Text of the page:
EDITORIAL: Bear boosters trump biology once again

It looks as if the black bear has been put in “time out” by state wildlife biologists.


Florida state game commissioners agreed Wednesday to give the bruin a pass for at least two more years in terms of being fair game for state hunters. For now, there will be no open hunting season for Florida’s black bears for at least another two years.

Predictably hunters are peeved with all the mamby-pamby Bambi lovers and other wildlife “bleeding hearts.” And they’re aiming their ire correctly.

Though wildlife commissioners halted this year’s bear hunt, you can bet they were not happy about it.

No, it was you mamby-pamby folks who made sufficient noise that the FWC commissioners apparently decided that discretion was the better part of valor when it came to the life and times of Ursus americanus. And may the force stay with you on that.

Florida opened up black bear hunting in 2015. It’s important to understand that the FWC is notorious for actually using actual biological data and common sense in setting limits on state critters and fishes.

In no case we can find, have the numbers of fish, mammals or reptiles been close to any kind of collapse under state control. Most remain at all-time highs.

The same most certainly cannot be said of federal management — in Florida’s case fish. Politics trump science every time and there is no better poster child for federal ineptitude than the American Red Snapper. But that’s another story.

The black bear, historically, roamed every quadrant of Florida, including some of the keys. Very bad management left the bear population habitat spread thinly over just an estimated 18 percent of the state by the 1970s. Today that number is rising to an estimated 48 percent of the state. In the ‘70s bear populations were estimated at 300 to 500. Today it’s closer to 4,000.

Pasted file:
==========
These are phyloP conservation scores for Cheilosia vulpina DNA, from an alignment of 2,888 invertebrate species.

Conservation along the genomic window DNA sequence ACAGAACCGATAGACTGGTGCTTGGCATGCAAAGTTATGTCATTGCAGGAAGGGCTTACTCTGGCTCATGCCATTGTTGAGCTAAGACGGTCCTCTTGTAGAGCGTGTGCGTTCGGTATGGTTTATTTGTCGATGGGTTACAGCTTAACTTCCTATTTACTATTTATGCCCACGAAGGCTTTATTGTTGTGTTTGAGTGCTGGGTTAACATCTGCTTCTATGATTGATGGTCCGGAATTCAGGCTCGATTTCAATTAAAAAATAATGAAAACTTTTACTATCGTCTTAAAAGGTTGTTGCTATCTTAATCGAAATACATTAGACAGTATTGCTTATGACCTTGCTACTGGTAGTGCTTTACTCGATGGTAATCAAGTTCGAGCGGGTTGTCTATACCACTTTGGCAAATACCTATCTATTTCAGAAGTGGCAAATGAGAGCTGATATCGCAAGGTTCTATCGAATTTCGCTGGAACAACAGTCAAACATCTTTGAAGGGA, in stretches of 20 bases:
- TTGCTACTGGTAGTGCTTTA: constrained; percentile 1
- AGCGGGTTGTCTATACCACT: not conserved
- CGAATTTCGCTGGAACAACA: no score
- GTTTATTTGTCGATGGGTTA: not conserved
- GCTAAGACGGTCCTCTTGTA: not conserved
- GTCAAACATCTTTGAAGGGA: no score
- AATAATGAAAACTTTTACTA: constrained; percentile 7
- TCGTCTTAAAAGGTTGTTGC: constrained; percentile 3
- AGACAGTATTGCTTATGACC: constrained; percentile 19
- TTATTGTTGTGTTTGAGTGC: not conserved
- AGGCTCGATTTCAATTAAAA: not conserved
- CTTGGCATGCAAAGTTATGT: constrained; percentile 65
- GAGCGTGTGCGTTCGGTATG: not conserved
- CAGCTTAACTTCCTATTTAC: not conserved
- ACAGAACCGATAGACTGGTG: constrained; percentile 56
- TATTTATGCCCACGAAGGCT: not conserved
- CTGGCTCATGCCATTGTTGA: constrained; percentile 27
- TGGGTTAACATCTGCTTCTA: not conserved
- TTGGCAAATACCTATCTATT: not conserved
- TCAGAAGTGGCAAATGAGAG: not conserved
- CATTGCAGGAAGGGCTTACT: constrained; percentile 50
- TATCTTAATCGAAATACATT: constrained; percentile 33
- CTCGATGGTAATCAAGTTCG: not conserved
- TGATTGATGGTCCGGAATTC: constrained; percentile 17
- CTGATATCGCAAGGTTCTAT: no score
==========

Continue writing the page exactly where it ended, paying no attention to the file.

The area from St. Johns and Flagler Counties west through Ocala is among the more robust in the state in terms of black bear populations in the state. Being newspaper folk, we hear of probably any and every encounter between bears and residents. And we hear very little.

That was the impetus used to open the season in 2015 — that bears and humans were too often coming into contact with one another.

And FWC scientists figured it would be an easier sell killing off a certain percentage of bears than residents to slow the chafing of the two.

In 2015, the hunt was capped, and 304 bears were harvested after just two days into the weeklong hunt.

This will come up again. And next time the numbers may actually demand that some number of bears be taken out of the wild.

But, from all our long experience with the FWC squints, there will be data to back it up. And if anything, bears will be better spread throughout the state for their protection and to decrease the incidents of those rare meetings between them and us.

Remember, they’re not encroaching on us. It’s the other way around.

And should you have one in proximity, the best way to ensure it’s demise is putting out snacks. In bear management, the maxim is “a fed bear is a dead bear.”